When you’ve been playing basketball for awhile it can feel so natural to you that you may even forget how to best teach someone how to play. But when teaching a child how to play the game, you want to go about it in a certain way to ensure you both build a love of the game, and teach a great base of skills. Kids who learn how to play basketball the right way will hold onto their love of the game for a lifetime.
Learning is a progression
At Burlington Basketball, the first fundamental is FUN! From our jr.NBA program for 5 year olds on up to our senior rep teams, loving the game means maintaining the element of true enjoyment.
No great basketball player ever just walked onto the court as a kid and immediately knew how to play the game. When teaching new players, it is important to understand that teaching skills should be a progression. You won’t start off running plays and practicing 3 pointers, so choosing some basic skills will be the wise first step.
Once the basics are feeling solid you can move onto secondary skills that all players will need to master like dribbling, passing and shooting. If you move on to some of these skills too soon however, you’ll risk developing a player that isn’t well rounded enough to succeed on the court.
Important, fundamental building blocks for athletes include:
Balance – Good balance will allow players to dodge blocks and effectively move around the court without losing their balance and falling. Once they start working with a basketball to master dribbling, the positive effects of great balance training will be apparent.
Posture – Staying low and tight to the ground when moving during gameplay will help player to effectively and efficiently keep the ball moving.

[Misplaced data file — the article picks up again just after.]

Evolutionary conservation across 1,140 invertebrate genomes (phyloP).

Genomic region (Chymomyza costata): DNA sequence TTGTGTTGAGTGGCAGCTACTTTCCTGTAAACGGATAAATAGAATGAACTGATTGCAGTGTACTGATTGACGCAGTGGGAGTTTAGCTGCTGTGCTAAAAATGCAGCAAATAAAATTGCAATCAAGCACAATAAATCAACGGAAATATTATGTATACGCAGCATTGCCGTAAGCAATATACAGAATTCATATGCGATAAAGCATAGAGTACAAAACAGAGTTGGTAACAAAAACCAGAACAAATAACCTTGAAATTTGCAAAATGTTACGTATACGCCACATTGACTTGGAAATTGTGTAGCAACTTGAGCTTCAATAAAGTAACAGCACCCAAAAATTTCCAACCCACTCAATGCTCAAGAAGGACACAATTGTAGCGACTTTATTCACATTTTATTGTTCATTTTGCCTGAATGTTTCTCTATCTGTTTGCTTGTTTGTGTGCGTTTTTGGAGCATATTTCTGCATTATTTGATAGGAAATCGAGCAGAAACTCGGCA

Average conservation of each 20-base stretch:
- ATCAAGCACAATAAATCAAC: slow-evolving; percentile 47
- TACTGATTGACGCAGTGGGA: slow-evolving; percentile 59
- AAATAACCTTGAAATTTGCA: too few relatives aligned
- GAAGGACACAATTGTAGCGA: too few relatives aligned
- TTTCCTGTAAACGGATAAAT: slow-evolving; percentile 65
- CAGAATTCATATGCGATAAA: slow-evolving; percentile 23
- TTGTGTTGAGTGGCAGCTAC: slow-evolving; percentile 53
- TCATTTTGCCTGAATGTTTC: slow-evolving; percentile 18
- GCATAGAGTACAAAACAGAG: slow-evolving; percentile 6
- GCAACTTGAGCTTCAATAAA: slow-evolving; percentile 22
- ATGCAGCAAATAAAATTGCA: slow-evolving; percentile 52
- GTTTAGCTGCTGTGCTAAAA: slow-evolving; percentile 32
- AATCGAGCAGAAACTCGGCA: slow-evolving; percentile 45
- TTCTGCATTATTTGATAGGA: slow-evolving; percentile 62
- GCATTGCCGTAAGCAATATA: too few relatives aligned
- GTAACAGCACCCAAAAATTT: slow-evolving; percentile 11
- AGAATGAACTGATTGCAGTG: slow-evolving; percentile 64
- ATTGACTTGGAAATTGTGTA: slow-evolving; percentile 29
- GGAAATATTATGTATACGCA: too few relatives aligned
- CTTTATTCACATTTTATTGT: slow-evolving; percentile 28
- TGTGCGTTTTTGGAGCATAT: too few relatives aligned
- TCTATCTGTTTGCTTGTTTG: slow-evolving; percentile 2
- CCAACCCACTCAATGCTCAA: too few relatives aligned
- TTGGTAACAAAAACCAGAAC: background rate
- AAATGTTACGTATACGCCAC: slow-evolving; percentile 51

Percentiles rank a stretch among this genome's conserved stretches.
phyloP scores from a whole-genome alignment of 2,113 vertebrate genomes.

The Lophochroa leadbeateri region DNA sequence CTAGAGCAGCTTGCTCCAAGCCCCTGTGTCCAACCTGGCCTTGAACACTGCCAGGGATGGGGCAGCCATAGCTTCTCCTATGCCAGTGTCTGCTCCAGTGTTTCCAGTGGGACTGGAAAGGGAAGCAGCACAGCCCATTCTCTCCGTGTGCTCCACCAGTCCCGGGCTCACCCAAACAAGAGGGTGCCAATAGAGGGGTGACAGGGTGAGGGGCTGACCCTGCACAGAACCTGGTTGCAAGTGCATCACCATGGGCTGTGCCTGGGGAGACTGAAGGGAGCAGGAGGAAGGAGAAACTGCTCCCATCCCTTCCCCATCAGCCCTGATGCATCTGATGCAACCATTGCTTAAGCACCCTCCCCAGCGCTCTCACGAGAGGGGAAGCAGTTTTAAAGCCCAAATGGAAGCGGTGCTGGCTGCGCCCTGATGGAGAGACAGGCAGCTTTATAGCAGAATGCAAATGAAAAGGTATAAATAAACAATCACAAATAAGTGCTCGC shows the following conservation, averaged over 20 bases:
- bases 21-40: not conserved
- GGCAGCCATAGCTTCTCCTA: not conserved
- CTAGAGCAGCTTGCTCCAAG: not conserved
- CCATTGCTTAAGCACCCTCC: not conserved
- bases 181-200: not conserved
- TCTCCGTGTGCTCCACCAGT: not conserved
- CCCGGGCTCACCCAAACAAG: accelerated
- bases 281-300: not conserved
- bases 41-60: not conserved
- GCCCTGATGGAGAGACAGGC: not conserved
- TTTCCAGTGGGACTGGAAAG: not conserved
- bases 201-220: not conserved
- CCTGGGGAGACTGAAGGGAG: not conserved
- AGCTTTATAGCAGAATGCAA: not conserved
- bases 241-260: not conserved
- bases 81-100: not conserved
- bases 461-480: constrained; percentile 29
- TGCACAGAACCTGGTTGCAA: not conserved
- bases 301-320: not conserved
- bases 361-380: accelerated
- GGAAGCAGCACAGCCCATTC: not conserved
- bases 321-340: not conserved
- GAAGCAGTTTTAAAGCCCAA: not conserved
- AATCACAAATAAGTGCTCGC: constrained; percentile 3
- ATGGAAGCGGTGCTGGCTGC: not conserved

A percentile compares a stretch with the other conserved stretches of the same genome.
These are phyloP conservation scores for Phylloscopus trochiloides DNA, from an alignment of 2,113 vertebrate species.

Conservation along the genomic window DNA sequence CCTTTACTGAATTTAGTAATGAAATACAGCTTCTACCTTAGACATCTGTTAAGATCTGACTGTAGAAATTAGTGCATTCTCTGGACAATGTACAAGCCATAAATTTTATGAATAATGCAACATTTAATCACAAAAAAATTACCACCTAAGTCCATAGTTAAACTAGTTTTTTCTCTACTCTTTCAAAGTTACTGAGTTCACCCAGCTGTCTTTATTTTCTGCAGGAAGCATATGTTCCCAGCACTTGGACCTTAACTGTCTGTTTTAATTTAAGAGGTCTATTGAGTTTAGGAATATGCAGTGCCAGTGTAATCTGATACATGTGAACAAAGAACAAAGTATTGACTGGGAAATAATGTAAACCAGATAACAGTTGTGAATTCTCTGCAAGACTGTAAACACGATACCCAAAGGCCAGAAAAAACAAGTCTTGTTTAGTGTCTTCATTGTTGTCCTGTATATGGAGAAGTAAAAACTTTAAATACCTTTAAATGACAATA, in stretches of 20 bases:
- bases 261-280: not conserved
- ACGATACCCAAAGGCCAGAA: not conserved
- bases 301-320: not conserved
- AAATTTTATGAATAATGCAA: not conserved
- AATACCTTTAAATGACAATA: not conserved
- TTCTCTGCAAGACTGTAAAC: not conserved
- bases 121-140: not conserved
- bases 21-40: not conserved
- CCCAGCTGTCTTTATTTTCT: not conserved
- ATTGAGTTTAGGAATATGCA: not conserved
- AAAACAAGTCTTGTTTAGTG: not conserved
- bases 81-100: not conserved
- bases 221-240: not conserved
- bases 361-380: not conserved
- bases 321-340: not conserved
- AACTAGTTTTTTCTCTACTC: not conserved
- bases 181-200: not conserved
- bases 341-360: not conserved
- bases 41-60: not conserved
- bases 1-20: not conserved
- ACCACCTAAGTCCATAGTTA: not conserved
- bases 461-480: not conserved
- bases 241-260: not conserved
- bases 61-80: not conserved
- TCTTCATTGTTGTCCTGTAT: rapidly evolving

Speed – It’s no surprise that in a game like basketball, speed matters. Spending time teaching kids how to react quickly and move with speed will help set them up to make plays in a game setting.
Agility/Movement – Before learning how to move around the court with a basketball bouncing in front of them, players should learn the importance of making lateral movements while on the court.
Fun is what it’s all about
At the end of the day, playing and learning basketball has to be fun for everyone involved. If you or your players aren’t having fun, the skills they are working so hard to learn will be learned in vain. Stepping onto the court each day has to be something your player looks forward to doing.
Though it might be tempting to put a lot of emphasis on winning games and progressing through the standings of local teams, the bigger focus should be how your players are actually progressing and growing both as players and people. The discipline that it takes to become a good basketball player will help set kids up to succeed in many areas of life.
What makes a great ball player?
All the coaching in the world won’t make a difference if the player doesn’t come equipped with the hallmarks of what makes a great basketball player. Though most skills can be learned and practiced, if a player doesn’t come to practice with an open mind and an eagerness and willingness to follow the coach’s guidance, they won’t actually retain anything they’ve worked on.
A great basketball player is willing to take in their coach’s advice and use it to become a diverse player with a wide range of skills. Most NBA players haven’t made it to the big leagues by themselves. The greatest shooter in the world still has very strong passing, dribbling and blocking skills that they’ve learned from coaches throughout their younger years.
Start slow and focus on fun (as the first fundamental!)
Playing basketball is a dream that many kids have. The idea of shooting hoops with friends and making awesome shots in front of a crowd is something that most new basketball players aspire to. But before a player can do this, they must learn the groundwork first. Learning the fundamentals of the game before even touching the ball can help set a child up for a lifetime of great game play. Focusing on the basics of movement and speed without getting too fancy will help players to develop a solid game. Players who are teachable and thirsty to learn are the ones who will ultimately succeed on the court.